CN freight train hauling grain cargo derails near Fort Frances, Ont. - Macleans.ca
 

CN freight train hauling grain cargo derails near Fort Frances, Ont.


 

FORT FRANCES, Ont. – Transportation Safety Board investigators are headed to the scene of a train derailment near Fort Frances, in northern Ontario.

The TSB says about 40 CN freight cars loaded with grain came off the tracks.

The short statement from the TSB didn’t say whether anyone had been injured.

It’s the second CN freight to derail in the past two days.

On Saturday six cars of a train carrying lumber left the tracks in Saskatchewan just west of Saskatoon.

And in Alberta there have been four train derailments in the past two months, including one in October that sparked a dangerous petroleum fire that forced the evacuation of the village of Gainford.


 
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CN freight train hauling grain cargo derails near Fort Frances, Ont.

  1. They could nail the tracks down, but no, profit first, the future second. That chiseling dude Harrison whoever, he has cheaped out on maintenance and greedily sucked every dollar out of the railcos and now they can’t keep on track. Go figure. Soon, he’ll be putting his hand out for a subsidy, another billionaire welfare freak.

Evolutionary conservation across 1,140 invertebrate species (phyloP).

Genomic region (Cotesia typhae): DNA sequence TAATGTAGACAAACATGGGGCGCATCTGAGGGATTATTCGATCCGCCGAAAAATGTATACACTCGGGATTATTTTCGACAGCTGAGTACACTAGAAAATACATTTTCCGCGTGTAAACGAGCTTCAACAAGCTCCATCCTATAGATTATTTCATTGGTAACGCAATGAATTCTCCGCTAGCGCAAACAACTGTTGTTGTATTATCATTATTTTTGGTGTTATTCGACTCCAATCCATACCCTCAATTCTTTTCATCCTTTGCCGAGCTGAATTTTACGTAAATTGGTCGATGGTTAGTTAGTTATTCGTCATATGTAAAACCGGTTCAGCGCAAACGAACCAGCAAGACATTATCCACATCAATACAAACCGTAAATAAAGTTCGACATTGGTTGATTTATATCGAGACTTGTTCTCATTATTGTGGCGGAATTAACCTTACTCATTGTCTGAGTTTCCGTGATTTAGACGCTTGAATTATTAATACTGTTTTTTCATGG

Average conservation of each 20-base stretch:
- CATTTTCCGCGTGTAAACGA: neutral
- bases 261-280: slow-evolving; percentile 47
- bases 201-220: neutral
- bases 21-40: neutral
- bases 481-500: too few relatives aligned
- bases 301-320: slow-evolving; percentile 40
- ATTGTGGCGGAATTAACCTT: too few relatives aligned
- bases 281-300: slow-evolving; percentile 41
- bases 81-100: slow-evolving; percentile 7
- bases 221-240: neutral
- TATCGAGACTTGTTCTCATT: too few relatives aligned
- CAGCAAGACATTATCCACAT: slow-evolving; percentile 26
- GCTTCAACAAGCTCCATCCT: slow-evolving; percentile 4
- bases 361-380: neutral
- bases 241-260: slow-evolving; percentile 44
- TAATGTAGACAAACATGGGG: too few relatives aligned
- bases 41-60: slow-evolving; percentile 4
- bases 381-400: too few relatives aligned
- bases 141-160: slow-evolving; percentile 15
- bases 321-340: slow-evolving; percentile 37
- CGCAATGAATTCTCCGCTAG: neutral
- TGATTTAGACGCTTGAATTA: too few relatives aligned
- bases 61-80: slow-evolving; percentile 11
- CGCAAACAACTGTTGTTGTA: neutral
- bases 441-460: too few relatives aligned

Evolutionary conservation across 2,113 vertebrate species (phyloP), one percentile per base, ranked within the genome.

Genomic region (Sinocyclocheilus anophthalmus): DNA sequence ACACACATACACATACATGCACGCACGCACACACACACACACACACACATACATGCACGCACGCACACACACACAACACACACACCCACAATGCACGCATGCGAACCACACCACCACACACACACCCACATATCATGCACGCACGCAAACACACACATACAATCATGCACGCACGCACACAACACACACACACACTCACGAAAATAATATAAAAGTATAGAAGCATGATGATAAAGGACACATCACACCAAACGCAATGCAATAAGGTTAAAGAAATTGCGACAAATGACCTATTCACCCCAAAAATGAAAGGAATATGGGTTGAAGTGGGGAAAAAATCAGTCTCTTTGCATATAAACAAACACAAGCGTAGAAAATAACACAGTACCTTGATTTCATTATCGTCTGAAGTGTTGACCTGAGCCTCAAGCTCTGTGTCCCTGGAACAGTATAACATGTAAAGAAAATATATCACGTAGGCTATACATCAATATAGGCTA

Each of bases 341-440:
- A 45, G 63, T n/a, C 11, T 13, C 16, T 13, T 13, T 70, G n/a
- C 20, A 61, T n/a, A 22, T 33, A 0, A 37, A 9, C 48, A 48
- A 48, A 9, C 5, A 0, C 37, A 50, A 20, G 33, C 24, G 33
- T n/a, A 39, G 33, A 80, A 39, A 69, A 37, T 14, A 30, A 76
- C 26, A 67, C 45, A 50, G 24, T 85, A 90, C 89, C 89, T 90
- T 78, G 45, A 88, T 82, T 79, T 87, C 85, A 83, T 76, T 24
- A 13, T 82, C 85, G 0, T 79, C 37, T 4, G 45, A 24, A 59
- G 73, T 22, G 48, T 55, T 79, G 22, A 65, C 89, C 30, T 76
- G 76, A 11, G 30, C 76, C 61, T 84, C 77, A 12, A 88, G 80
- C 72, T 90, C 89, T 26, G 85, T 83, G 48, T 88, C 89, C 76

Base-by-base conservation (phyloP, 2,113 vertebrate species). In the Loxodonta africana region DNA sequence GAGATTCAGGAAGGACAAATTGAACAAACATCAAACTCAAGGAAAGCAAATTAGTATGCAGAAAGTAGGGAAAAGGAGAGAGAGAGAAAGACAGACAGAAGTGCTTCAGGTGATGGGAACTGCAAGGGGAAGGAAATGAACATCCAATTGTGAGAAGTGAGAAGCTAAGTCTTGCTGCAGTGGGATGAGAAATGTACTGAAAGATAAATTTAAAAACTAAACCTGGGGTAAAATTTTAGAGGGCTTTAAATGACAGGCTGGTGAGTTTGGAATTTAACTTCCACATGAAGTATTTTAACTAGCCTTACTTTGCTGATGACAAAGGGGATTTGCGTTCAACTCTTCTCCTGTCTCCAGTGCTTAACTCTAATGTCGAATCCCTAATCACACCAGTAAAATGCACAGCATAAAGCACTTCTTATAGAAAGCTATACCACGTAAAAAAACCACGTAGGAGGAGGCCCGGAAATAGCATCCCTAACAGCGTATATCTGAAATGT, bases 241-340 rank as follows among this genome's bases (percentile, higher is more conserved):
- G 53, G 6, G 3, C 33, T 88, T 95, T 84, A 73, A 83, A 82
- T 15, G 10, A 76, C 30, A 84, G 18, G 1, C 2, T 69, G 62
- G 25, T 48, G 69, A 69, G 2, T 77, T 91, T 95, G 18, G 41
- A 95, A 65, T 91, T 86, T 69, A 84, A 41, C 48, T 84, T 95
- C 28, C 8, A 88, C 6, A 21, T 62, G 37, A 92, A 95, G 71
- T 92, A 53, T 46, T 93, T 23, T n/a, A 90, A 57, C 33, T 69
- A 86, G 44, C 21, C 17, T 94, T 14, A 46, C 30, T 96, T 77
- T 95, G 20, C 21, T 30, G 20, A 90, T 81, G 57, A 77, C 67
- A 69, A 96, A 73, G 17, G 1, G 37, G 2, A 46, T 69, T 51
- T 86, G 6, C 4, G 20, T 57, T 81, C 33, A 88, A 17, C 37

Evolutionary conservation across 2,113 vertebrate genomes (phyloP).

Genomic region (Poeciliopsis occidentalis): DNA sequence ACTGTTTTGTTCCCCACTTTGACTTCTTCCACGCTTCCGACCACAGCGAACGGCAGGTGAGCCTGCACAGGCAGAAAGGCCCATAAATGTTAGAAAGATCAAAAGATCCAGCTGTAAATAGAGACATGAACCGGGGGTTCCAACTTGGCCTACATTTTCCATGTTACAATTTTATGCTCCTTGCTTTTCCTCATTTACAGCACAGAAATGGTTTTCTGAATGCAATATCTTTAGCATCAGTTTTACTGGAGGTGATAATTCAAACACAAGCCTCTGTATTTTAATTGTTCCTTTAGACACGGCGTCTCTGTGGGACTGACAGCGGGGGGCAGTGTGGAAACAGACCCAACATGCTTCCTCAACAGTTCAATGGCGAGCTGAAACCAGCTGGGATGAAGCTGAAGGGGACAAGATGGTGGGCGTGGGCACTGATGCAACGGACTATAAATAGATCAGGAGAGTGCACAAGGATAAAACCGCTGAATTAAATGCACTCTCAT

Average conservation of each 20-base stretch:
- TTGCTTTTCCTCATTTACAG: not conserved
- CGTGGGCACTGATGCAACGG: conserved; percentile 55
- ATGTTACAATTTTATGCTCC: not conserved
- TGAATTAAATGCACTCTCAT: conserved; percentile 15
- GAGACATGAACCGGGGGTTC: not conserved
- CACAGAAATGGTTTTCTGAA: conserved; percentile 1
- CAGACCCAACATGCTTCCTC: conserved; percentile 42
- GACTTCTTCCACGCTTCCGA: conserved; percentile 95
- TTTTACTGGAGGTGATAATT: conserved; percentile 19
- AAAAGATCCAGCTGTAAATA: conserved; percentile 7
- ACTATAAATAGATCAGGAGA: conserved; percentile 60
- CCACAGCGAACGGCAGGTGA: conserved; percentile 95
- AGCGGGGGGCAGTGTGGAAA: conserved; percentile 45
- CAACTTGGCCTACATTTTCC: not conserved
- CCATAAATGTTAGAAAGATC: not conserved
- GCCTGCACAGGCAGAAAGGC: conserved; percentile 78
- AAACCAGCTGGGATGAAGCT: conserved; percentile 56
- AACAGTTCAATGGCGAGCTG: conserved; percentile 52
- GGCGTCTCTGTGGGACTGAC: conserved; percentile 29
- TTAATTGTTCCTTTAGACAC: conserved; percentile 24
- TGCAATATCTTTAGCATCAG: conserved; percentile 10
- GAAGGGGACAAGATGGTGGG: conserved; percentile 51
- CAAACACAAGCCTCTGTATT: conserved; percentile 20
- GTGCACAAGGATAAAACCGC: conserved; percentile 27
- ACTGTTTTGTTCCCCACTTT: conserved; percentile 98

2. With
    the recent rash of train derailments, is it possible that the tracks are being sabotaged?
    Would some of the activists be responsible for doing something like
    cutting the rails, loosening the rails from the ties that hold them in place,
    doing something that would cause the trains to derail? I guess anything is possible, but it seems
    very odd that there have been so many derailments in the last short while and
    so few in the 10-20 years before.

    If this is being done, and the proponents are trying to stop
    a pipeline, I would think that they are defeating their cause as they will stop
    the transport of oil transport via rail, and encourage pipelines to be built.

  3. Apologists and mouthpieces for the rail industry keeping touting the “fact” that 99.9 of its activity is safe and uneventful. But, given the sheer volume of rail traffic, the .1 in which mishaps occur seems to amount to about one incident per week somewhere in the country.

    For the communities in which these accidents occur, the much-vaunted “safety record” is small comfort. They must feel like they’ve won the anti-lottery.